House Republicans are backing legislation in Congress to give the Department of Homeland Security control of more than 50 national parks and forests within 100 miles of the U.S. borders.
The legislation involves a sweep of land along the frontier with Canada and Mexico, but exempts state land, private property and federal holdings used for mining, livestock grazing and timber harvesting. The new authority would carve through 54 national parks, including Joshua Tree, Acadia, Glacier and Saguaro in Tucson.
The National Security and Federal Lands Protection Act, sponsored by conservative Rep. Rob Bishop, R-Utah, would give Border Patrol and Customs agents and other federal officials the right to suspend any federal law on land managed by the departments of Interior and Agriculture. It would give Homeland Security the right to conduct any activity or construct any facility required to secure the border.
Although House Resolution 1505 is stalled in the House and with little hope in the Democratic-controlled Senate, the legislation demonstrates the intentions of Republicans as the November elections approach.
This is a revised version of a bill that was introduced last year. This one no longer includes the coastal borders in the 100-mile zone.
Park advocates say the legislation overreaches, calling it unnecessary because Homeland Security already has the power to suspend laws that inhibit its operations. They say the bill will override 36 federal laws that protect cultural and historic sites, wildlife and valued landscapes.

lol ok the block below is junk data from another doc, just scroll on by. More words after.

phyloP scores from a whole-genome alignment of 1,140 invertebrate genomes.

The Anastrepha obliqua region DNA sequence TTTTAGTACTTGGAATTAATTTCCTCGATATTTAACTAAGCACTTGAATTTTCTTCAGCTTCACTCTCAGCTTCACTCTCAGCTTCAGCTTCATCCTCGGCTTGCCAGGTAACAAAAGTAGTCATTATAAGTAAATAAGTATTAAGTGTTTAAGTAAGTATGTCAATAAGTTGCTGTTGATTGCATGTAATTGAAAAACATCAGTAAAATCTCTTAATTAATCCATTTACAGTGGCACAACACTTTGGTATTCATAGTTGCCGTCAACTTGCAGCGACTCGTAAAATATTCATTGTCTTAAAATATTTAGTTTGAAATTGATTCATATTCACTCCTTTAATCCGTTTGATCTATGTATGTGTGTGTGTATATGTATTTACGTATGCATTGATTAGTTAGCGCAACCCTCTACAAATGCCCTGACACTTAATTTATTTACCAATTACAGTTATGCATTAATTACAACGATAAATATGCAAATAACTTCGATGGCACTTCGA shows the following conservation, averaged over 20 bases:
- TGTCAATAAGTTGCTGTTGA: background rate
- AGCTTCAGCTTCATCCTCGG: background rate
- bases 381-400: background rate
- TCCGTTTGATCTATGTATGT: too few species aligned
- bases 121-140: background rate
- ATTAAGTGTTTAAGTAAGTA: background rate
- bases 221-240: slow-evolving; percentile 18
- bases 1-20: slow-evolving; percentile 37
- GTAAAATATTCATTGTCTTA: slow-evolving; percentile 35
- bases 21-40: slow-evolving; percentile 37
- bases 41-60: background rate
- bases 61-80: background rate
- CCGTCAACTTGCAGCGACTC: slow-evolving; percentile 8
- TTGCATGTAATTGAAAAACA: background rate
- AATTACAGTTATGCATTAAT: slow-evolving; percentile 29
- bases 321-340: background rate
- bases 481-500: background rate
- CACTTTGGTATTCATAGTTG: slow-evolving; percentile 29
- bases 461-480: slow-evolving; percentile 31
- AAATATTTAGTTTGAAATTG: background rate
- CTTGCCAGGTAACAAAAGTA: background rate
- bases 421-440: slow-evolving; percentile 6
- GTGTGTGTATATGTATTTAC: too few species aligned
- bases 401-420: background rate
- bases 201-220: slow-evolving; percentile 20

"As American families head to their national parks, we want to sound the alarm about this shocking legislation," said Joan Anzelmo, a board member for the Coalition of National Park Service Retirees.
"We think the legislative proposal is a direct assault on our national parks. It would affect every aspect of the day-to-day park operations. It's unprecedented in the history of the agency."
Some in Congress have argued that environmental laws such as the Wilderness Act, which prohibits motorized access to protected land, impede the ability of border agents to operate freely. Further, proponents say, the few federal departments and multiple jurisdictions along the border make coordination difficult.
But the Border Patrol told Congress last year that it had forged agreements with the National Park Service and other land managers and that the agencies have been working cooperatively.
Homeland Security Secretary Janet Napolitano testified before Congress last month, saying the bill "is unnecessary, and it's bad policy."